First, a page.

Introduction to Case Study #3: “The

Case Study #3
This case study revolves around “large account pricing” for commercial insurance. For
many lines of P&C insurance, actuaries determine what rates should be charged average
members of homogeneous groups based on similar characteristics; this is referred to as
manual ratemaking. [CAS Basic Ratemaking, Werner and Modlin] In Basic Ratemaking,
Werner and Modlin discuss adjustments that are often needed for commercial lines
For many commercial insurance products, the creation of homogenous
groups for ratemaking purposes is not feasible, and without adjustment,
individual risk experience can be expected to vary widely around the
average group rate. In addition, some commercial risks are sufficiently
large that their historical experience can be used in whole or in part to
derive an individual rate. Consequently, commercial lines ratemaking
employs special techniques that address the heterogeneity and credibility
of commercial risks.
In large account pricing often uses the individual entity’s own experience as the basis for
determining the premium to be charged, supplementing it to the extent necessary with
industry or other collateral data. Rates for large accounts are largely unregulated, as the
buyer is usually assumed to be sophisticated and knowledgeable enough not to need
“consumer protection”.
The expense loads also often vary from manual ratemaking, because loss control, claims
management, or other risk management services are often part of the insurance solution
offered to the entity or are performed by the entity itself. To a much greater extent than in
other ratemaking work, the choice of data used in large account pricing and the types of
adjustments made to that data are left to actuarial judgment.
The insured entity often employs its own risk manager (who may or may not have an
actuarial background) or contracts for the services of one through an insurance brokerage
firm. As part of the insurance purchasing process, the risk manager or broker may want to
negotiate the data and/or methodological choices made by the pricing actuary. He or she
may also hire or contract another actuary to perform a similar study with the same data to
compare and contrast it with the work of the insurance company’s actuary. Thus, the
professionalism of both the insurance company pricing actuary as well as the independent
actuary becomes integral to the business process, potentially giving rise to situations such
as the one in this case study.
Case Study #3
Page 1
You are responsible for pricing a large and profitable General Liability renewal that your
company, The Feelings Mutual Insurance Company (the Company), has written for five
years. The final price quote will be the responsibility of your boss, the Chief
Underwriting Officer (CUO). The risk is primarily Premise and Operations and is written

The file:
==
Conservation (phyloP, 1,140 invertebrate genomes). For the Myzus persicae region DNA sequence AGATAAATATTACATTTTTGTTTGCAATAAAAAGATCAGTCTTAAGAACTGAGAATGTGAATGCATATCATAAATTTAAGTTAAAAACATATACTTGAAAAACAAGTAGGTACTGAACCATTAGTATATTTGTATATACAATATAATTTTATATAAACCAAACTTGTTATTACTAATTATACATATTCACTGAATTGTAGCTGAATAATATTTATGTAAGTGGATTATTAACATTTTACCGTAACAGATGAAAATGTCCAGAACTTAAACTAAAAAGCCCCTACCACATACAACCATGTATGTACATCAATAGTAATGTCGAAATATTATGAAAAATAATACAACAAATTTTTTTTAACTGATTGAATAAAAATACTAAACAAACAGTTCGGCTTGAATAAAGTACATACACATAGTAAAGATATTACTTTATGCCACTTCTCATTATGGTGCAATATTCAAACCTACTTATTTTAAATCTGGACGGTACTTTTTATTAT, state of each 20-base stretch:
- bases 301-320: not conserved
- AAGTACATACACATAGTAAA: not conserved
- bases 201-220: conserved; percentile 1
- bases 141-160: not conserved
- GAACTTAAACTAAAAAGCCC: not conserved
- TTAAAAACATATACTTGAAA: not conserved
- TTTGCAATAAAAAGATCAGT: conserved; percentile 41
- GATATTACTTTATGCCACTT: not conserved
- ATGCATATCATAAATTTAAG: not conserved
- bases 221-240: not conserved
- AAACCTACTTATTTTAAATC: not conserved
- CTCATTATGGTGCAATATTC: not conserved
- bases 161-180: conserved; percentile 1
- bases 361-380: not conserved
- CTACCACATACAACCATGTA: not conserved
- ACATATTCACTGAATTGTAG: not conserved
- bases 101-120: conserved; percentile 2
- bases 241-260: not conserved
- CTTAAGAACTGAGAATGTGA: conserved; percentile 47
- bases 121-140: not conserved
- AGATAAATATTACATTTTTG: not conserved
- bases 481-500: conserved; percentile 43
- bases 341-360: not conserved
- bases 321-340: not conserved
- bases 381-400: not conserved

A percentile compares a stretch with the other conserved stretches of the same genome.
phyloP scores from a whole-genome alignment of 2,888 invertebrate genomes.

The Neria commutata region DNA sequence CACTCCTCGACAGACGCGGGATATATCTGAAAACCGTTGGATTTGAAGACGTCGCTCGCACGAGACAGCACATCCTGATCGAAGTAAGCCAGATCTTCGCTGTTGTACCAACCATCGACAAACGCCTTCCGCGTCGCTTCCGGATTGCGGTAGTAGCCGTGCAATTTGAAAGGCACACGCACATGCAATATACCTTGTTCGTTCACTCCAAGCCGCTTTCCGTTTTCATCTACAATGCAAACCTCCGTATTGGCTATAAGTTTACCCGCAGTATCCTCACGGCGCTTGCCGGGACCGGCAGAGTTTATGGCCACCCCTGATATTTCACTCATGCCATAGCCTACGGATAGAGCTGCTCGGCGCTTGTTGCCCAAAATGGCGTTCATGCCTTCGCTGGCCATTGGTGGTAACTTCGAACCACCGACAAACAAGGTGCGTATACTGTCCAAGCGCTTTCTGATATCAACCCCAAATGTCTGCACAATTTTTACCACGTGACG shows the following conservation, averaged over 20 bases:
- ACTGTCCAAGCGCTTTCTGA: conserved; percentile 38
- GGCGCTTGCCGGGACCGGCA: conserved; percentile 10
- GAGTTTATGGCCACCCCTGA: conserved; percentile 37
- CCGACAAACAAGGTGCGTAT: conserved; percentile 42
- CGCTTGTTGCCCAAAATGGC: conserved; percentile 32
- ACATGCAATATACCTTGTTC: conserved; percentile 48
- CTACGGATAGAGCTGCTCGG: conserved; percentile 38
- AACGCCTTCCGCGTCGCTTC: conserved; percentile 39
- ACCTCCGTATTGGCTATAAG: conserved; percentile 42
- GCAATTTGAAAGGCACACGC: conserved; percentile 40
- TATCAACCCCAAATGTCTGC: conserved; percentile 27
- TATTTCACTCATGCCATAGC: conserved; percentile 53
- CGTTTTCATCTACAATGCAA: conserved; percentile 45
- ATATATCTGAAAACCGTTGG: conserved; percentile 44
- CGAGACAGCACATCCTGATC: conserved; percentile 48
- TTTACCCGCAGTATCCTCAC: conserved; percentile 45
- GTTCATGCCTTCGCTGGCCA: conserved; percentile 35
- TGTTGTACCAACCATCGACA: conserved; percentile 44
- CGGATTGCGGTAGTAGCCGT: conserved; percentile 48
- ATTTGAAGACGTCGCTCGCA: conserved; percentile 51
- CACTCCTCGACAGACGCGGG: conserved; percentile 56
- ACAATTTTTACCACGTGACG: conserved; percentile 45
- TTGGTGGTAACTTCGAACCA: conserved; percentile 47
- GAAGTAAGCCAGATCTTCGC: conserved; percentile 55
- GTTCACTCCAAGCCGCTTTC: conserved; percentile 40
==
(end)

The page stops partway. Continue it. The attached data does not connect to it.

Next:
within a Comprehensive General Liability policy with a policy limit of $1 million. Your
company also writes a $10 million limit Umbrella policy for this insured, which has been
loss free.
The insured, Ronnell McDonnell Douglass (RMD), is represented by their Risk Manager,
who has a number of (non-actuarial) insurance designations and considers himself to be
very knowledgeable about insurance pricing. Every year the Risk Manager reminds you
that he believes your price is too high. You know he has stayed with the Company
because of your top-notch loss control and claims services, but you are not certain of the
dollar value he puts on these services.
You develop the basic limit portion of the rate for RMD’s primary policy (i.e., the $1
million limits policy) based on RMD’s own claims and exposure experience. Because
RMD’s excess loss experience is not credible, you determine the price for the excess
policy by multiplying the rate underlying the primary policy by the appropriate rating
bureau increased limits factor (ILF) for the layer $10 million excess $1 million, which is
consistent with the Company’s published internal procedures.
The Risk Manager insists that the rating bureau ILF is not appropriate for RMD. He goes
on to say that RMD is a “frequency” risk with minimal “severity” potential, where the
rating bureau data includes both frequency and severity risks. He supports this statement
by referring to RMD’s actual loss experience, and insists that the one large loss RMD had
was simply poor luck and should not happen again. To exacerbate the situation, the
indicated rate has increased 10% this year because you increased your underwriting profit
requirements to reflect the sustained environment of weak interest rates; your overall
target ROE, as established by senior management, has not changed.
The Risk Manager states that a competitor, The Fly Bye Night Insurance Company (Fly
Bye Night), who has taken many of your better risks and seems to be targeting your book,
has quoted a price 25% below the quoted renewal price for the total account at the same
coverage terms. He goes on to say that Fly Bye Night has used the same interest rate
assumption in pricing that you used last year (which is three points higher than your
current value), and Fly Bye Night used RMD’s actual large loss experience in
Case Study #3
Page 2
determining their quoted price. He feels this proves that he is right about the rating
bureau ILF’s and you are wrong.
The Risk Manager says the Company will lose the account, including the Umbrella, if
you do not lower the price to meet Fly Bye Night’s quote. If you are submitting the
pricing suggestion to the CUO, what pricing suggestion do you make?